Study: Surge of violence led to peace in Iraq

Everyone agrees on one thing: For the last year plus, the death count in Iraq has been on the decline. Iraq is slowly calming after five years of turbulence, to say the least. Was it the troop surge that did the trick? Was it Gen. David Petraeus and his awesome counterinsurgency tactics? A creative study ...

By , International Crisis Group’s senior analyst for Colombia.
592507_080918_nightlights55.jpg
592507_080918_nightlights55.jpg

Everyone agrees on one thing: For the last year plus, the death count in Iraq has been on the decline. Iraq is slowly calming after five years of turbulence, to say the least.

Was it the troop surge that did the trick? Was it Gen. David Petraeus and his awesome counterinsurgency tactics?

A creative study released today by the University of California, Los Angeles, says no. The researchers' alternative hypothesis is disconcerting: Ethnic violence cleared Baghdad's most troublesome neighborhoods of occupants before U.S. soldiers ever had the chance.

Everyone agrees on one thing: For the last year plus, the death count in Iraq has been on the decline. Iraq is slowly calming after five years of turbulence, to say the least.

Was it the troop surge that did the trick? Was it Gen. David Petraeus and his awesome counterinsurgency tactics?

A creative study released today by the University of California, Los Angeles, says no. The researchers’ alternative hypothesis is disconcerting: Ethnic violence cleared Baghdad’s most troublesome neighborhoods of occupants before U.S. soldiers ever had the chance.

Using free satellite imagery from the Department of Defense, researchers tracked electricity use in Iraq before, during, and after the surge took place. Electricity use (as measured by visible night-light) in Baghdad fell, notably in certain outlying neighborhoods where incidents of ethnic violence were documented by The Report of the Independent Commission on the Security Forces in Iraq

 

“If the surge had truly ‘worked,’ we would expect to see a steady increase in night-light output over time,” says Thomas Gillespie, one of the co-authors, in a press release. “Instead, we found that the night-light signature diminished in only certain neighborhoods, and the pattern appears to be associated with ethno-sectarian violence and neighborhood ethnic cleansing.”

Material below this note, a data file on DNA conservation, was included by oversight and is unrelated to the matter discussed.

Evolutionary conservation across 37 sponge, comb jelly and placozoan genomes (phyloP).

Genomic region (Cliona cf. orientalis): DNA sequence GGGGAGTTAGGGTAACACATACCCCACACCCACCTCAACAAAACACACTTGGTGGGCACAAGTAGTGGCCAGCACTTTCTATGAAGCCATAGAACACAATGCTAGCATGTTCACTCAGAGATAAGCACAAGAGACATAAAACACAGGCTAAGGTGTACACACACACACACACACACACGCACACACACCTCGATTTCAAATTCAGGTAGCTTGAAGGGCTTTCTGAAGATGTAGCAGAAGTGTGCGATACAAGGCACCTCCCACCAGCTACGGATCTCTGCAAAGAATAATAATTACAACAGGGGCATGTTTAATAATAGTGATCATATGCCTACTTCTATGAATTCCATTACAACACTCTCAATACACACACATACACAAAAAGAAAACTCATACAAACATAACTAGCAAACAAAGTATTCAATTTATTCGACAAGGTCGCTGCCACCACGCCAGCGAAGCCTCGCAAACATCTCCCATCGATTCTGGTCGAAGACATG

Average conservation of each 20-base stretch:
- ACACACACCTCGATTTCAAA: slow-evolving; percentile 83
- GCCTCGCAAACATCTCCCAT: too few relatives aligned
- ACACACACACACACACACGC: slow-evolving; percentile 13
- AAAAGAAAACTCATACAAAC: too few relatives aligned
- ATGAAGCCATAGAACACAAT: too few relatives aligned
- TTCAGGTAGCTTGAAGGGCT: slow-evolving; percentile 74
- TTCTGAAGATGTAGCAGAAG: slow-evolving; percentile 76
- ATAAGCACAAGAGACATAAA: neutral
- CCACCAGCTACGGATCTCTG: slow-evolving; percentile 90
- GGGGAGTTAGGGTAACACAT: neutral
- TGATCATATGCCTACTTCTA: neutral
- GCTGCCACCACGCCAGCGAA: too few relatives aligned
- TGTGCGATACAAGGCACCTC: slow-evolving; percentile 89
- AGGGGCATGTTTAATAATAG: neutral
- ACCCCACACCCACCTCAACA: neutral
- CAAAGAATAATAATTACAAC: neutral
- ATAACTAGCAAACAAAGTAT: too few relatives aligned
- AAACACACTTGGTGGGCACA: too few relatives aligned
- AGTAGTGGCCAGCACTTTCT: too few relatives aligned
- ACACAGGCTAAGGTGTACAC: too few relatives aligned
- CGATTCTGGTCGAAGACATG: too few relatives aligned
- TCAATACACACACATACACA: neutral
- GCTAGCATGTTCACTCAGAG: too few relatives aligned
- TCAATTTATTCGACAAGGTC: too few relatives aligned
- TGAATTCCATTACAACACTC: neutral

The authors note that in the same time period, electricity use increased in cities outside of Baghdad where the surge (as well as the same intensities of ethnic violence) was largely absent. The authors believe it is unlikely that a decimated power grid alone generated their results, since personal generator use is popular in Iraq’s capital city.

Despite the eerily apparent correlation between maps of ethnic violence and maps of electricity use, there are several questions to clarify before the survey is crowned as truth. Feel free to suggest others in comments.

First, it would be interesting to overlay yet another map depicting the intensity of the surge by neighborhood. If the authors’ theory is correct, one would expect the areas with electricity decrease to be easier to patrol since they had already been violently cleansed of their troubles. 

Likewise, is it possible that the surge itself led to the decrease in electricity use? If the neighborhoods in question were also hot spots for the surge, soldiers could have damaged infrastructure accidentally during patrols, residents could have fled, or loss of life is conceivable in military confrontation. Whatever the explanation, this would yield an equally disturbing interpretation: the surge actually diminished residents’ quality of life and access to power rather than causing an improvement.

Finally, there is no mention of the reported security improvements in areas such as Anbar Province, where casualties have also dropped off significantly. More satellite data — if and when it is available — might shed light on what happened outside the capital. 

Without more on the ground accounts, it is difficult to say just how earth-shattering the findings released today are or aren’t. Certainly, there has been a staggering amount of ethnic violence, the extent of which is still trickling out with the more than two million refugees now living abroad. 

For those who fled, the calm — if it is real — has truly been a separate peace.

Elizabeth Dickinson is International Crisis Group’s senior analyst for Colombia.

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